A couple of new mobile platforms have surfaced this year, vying for a spot in the growing mobile global market. On Tuesday, Mozilla launched its first Firefox OS smartphone, and Samsung was expected to offer its first Tizen OS handsets sometime this summer. Unfortunately it appears the mobile giant has hit a snag in operations and users will have to wait a bit longer before Tizen OS makes its way to market.
Samsung now expects the first Tizen OS smartphone to go on sale sometime in the fourth quarter of this year, according to people familiar with Samsung’s business strategy. The delay is reportedly due to issues with the platforms app store.
The group behind the mobile platform has been aggressively seeking support for the new OS, while hosting numerous hackathons and other events in recent months. However, Tizen will face the same issues as many other platforms (e.g. BlackBerry and Windows Phone) in today’s market, what with the need to catch up with the insurmountable content offerings of Apple and Android. Despite the delay, Korean news outlet i24news has reported that the device could make a formal appearance as early as September at the IFA tradeshow.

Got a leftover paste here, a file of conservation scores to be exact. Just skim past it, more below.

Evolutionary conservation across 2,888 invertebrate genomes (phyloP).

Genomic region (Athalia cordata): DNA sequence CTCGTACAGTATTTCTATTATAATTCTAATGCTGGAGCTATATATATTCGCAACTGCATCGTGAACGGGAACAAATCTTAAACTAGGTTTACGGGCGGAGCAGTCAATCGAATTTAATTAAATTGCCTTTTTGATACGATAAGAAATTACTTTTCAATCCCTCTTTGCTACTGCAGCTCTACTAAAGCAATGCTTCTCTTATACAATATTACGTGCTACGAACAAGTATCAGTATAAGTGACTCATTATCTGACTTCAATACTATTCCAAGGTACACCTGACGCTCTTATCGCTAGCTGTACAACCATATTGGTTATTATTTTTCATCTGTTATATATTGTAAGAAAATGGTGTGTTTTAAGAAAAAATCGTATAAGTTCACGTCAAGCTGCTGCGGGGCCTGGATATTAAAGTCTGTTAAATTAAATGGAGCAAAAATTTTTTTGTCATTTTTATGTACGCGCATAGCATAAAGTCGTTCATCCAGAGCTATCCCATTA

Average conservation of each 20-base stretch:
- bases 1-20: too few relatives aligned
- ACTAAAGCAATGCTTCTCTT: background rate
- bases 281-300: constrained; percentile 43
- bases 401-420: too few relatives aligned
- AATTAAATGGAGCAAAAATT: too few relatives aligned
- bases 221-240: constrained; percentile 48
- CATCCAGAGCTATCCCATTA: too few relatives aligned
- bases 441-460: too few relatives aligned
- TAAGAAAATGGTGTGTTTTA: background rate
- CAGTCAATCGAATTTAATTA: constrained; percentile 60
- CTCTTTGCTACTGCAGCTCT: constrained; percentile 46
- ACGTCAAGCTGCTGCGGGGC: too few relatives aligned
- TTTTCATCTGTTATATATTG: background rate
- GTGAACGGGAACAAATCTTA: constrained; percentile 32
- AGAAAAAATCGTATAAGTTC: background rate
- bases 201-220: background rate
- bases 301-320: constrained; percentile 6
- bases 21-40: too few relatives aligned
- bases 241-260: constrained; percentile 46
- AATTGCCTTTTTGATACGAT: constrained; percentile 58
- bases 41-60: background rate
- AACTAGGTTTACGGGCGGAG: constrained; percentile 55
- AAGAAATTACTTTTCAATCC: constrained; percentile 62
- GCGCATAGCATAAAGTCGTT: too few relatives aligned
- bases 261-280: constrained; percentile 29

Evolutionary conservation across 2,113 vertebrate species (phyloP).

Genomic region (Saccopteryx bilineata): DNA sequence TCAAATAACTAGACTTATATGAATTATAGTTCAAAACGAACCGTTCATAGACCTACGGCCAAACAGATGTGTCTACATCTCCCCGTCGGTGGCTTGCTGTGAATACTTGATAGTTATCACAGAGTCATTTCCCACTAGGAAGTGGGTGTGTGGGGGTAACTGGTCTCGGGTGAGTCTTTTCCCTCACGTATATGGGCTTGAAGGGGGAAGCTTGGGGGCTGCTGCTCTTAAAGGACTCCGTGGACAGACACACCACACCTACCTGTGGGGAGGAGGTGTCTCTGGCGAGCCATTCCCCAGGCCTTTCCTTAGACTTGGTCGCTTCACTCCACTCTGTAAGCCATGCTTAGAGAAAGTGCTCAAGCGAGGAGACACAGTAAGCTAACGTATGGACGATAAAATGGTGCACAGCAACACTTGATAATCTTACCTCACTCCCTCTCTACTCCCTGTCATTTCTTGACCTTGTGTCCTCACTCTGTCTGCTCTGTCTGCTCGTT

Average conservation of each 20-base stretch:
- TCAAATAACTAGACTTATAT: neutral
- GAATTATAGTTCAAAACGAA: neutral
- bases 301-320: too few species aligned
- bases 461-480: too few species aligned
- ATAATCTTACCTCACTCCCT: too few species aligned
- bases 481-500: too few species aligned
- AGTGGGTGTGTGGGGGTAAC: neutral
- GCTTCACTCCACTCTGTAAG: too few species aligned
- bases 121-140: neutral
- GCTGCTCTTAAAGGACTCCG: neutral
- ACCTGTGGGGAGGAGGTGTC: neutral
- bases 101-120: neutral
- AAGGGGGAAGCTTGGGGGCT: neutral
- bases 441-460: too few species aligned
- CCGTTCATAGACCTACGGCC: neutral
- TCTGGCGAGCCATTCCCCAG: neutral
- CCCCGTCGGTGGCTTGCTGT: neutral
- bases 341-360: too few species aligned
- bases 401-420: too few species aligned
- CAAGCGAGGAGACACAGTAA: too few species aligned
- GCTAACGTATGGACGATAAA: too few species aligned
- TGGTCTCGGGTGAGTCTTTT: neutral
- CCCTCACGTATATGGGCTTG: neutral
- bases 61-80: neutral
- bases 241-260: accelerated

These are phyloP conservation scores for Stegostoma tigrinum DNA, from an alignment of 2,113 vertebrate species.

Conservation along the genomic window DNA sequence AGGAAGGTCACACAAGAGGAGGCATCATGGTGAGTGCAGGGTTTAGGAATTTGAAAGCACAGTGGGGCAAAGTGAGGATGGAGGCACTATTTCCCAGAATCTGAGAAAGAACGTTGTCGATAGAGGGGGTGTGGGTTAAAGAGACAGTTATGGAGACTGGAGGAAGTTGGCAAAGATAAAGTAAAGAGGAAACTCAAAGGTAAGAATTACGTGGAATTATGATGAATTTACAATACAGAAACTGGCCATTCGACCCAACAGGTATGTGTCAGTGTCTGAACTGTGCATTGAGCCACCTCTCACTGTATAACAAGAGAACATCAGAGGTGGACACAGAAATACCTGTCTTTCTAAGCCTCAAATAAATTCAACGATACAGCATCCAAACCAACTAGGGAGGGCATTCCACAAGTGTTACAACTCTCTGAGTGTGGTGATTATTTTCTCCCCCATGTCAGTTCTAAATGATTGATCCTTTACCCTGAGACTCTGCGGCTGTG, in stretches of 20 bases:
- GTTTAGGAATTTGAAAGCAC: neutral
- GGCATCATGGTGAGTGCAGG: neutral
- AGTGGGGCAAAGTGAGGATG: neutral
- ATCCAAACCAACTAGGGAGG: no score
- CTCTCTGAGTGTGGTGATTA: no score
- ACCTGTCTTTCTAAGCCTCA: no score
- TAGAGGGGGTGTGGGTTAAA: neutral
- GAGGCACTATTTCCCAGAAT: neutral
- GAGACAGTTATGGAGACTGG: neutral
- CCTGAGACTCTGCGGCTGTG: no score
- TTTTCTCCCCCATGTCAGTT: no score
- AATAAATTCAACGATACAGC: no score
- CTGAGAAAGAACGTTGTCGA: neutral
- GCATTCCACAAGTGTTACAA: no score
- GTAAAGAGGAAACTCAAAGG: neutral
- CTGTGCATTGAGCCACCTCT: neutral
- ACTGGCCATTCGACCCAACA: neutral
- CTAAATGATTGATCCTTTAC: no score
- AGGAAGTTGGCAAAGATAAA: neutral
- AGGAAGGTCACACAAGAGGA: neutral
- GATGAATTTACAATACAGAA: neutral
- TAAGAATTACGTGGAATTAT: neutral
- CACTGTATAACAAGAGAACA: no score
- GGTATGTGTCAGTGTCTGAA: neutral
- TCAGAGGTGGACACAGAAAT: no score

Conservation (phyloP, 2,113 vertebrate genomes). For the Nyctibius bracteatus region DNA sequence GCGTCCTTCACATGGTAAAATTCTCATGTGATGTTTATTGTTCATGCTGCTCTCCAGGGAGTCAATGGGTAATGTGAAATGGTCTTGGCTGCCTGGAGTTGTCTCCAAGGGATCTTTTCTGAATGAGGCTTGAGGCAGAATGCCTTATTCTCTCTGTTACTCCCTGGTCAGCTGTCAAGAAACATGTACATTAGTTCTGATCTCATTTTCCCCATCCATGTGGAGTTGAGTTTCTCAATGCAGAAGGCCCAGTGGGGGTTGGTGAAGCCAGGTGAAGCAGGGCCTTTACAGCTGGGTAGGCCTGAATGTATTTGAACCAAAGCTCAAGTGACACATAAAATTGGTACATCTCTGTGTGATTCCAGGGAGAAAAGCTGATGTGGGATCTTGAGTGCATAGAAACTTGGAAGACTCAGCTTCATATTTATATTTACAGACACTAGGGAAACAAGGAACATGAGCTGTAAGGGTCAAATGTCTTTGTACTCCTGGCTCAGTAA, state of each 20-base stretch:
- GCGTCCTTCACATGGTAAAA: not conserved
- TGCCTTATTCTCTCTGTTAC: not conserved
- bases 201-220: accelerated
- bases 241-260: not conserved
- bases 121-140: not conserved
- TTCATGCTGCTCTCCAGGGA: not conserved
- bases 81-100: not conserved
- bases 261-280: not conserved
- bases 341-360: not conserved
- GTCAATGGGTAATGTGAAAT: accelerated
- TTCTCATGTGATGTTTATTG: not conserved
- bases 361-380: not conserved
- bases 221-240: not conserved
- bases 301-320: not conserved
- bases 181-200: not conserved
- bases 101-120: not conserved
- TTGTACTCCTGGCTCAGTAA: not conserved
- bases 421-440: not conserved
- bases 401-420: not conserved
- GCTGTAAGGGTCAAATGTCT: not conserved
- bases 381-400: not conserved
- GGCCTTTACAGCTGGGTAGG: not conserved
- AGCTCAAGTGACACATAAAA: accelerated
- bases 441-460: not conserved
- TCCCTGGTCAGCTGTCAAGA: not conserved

If the Tizen OS venture proves successful for Samsung it would not only provide the company greater control of its platform, but a means to wean itself off is dependence on Android. Currently Samsung’s most popular handsets reside on Google’s mobile platform, such as the Galaxy S III, Galaxy S IV, and Galaxy Note.
Samsung and Intel have been instrumental in the development of the Tizen OS, but the platform is still open by nature. The operating system was originally expected to launch with Japan’s NTT Docomo along with France’s Orange. Currently no U.S. carriers have committed to the operating system, but Sprint has been involved in the development of the OS. According to CNET sources, Softbank and Sprint could both potentially carry Tizen devices in the future.
The Tizen platform is expected to be on high-end devices when it launches. Many operating systems have struggled to gain a stable foothold in the industry, but with the mobile giant Samsung backing the platform, Tizen could have a real fighting chance to make a sizable dent.